This role has been filled by three British Columbians, who will also serve as guest speakers: Chief Roy S. Jones Jr. of the Haida Gwaii First Nations; Tom Sewid, artist and commercial fisherman, of the Kwakwaka’wakw First Nations; and Chief Brian Wadhams of the ‘Namgis First Nations.
Other guest speakers will represent fur retailing, trapping, fur farming, fur manufacturing, taxidermy, auction houses, tanning, and industry associations. There will also be government officials on hand to explain the importance of environmental protection and animal welfare in this most regulated of industries.
Last but not least, two special slots have been reserved for media representatives to join the program, so they too will learn about the fur trade and be able to tell our story. “We want the world to know First Nations fur trappers and the Canadian fur trade are here to stay, to revive, to flourish and to succeed,” says Kania.
Why Teaching Matters
While the Learning Hub program is new, it’s not FurCanada’s first foray into the world of teaching: last March it launched a series of Seal Fur Workshops. So what drives Kania and his team to educate others?
“Perseverance and passion for the trade, passion for fur trappers, passion for Canada’s cultural heritage and our country’s history. There wouldn’t be a Canada today if it were not for the fur trade,” says Kania. “And above all, passion for the animals that were sustainably harvested with the world’s top state-of-the-art traps – which happen to be the most humane trapping devices available anywhere.
“I come from a fur trapping family, so it was very important to me that this element of the trade takes a leading role in this program. Fur schools have come and gone over the years, but none that I can recall enveloped the entire trade in one program. No other country has all the elements as Canada does – wild fur, farm-raised fur, trappers, fur auction houses, furriers, manufacturers, designers, tanners, and fur traders.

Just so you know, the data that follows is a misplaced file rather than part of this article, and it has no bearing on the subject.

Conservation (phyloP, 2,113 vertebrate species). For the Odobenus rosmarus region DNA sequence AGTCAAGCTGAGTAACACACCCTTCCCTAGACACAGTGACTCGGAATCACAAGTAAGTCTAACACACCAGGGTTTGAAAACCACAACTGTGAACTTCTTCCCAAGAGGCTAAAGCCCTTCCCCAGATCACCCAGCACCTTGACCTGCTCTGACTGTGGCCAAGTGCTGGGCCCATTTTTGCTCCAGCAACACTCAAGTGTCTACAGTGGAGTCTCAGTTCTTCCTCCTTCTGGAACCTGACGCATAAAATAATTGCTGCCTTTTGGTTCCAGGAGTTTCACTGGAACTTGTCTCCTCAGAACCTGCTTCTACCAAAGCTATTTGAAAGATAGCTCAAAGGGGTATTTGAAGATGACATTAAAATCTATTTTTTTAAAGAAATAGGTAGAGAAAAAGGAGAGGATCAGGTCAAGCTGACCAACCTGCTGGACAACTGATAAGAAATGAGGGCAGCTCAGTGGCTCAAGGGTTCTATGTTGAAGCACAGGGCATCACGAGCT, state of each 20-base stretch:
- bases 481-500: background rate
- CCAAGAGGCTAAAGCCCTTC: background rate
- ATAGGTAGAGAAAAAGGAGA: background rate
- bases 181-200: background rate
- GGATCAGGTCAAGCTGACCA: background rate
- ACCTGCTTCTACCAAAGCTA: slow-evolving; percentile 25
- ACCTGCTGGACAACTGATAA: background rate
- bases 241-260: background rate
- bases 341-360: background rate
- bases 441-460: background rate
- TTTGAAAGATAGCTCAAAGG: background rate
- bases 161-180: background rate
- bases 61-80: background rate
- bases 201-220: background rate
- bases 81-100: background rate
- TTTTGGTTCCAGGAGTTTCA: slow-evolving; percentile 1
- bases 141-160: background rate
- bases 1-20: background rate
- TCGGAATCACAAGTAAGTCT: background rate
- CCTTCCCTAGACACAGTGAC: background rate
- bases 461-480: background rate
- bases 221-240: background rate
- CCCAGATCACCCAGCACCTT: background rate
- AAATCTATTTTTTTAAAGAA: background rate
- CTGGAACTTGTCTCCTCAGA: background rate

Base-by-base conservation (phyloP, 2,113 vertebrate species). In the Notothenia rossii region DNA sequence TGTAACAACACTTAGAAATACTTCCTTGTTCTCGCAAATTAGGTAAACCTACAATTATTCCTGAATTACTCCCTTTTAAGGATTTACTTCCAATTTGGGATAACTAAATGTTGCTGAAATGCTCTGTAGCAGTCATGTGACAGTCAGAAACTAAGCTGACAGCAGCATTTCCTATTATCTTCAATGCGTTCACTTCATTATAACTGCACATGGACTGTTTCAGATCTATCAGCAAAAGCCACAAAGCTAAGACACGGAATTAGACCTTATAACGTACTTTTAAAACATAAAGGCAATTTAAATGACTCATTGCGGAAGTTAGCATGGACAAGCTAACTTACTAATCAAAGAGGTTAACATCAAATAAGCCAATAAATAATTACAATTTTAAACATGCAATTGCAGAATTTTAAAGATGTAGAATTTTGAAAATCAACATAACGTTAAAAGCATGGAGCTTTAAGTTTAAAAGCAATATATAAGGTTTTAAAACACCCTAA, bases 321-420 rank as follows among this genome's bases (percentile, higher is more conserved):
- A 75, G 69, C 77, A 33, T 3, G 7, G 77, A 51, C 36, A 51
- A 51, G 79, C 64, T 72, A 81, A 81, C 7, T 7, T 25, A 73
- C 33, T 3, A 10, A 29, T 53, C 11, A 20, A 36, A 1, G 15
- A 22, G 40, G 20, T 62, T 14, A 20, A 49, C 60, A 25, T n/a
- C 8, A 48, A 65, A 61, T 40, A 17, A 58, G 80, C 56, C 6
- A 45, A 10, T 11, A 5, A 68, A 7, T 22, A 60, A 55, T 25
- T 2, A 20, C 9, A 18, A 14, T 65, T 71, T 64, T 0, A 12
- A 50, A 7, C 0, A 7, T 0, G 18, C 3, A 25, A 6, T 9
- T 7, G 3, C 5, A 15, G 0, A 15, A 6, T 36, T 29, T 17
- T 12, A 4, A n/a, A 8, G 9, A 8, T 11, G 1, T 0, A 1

SEE ALSO: Trapline Tales: Greasy Bill Creek, my father’s final resting place. By Calvin Kania for Truth About Fur.
“And of course there’s my passion for Indigenous First Nations people and their struggle within Canada. Among many issues facing the fur industry, the trade itself will have to come to terms at some point in acknowledging Indigenous reconciliation. Now, more than ever, is the right time to change the channel on how our trade functions. It’s time we think outside the box and make some radical changes if we wish to see it survive another 400 years. It starts with educating young people, one person at a time.”
So is this how the Learning Hub fits into Kania’s vision?
“Yes. In general terms, we want to ensure the preservation and continuation of the fur trade in Canada and also worldwide,” he says. “And for the Canadian industry to survive and succeed in the 21st century, we must reach out to our most important benefactor, ally and the original producers of fur – the First Nations. The fur trade existed and flourished among First Nations long before white settlers arrived on our shores.”
More specifically, the Learning Hub curriculum is designed to give students a combination of practical skills and the knowledge they will need to go out into the world and represent the fur trade accurately.
“For the fur designers and furriers of tomorrow to prosper, they should acquire as much knowledge as possible, not just about working with fur, but also where it comes from and its history,” says Kania. “Learning Hub students will be the future of the trade, and we must give them the necessary tools to carry us forward.”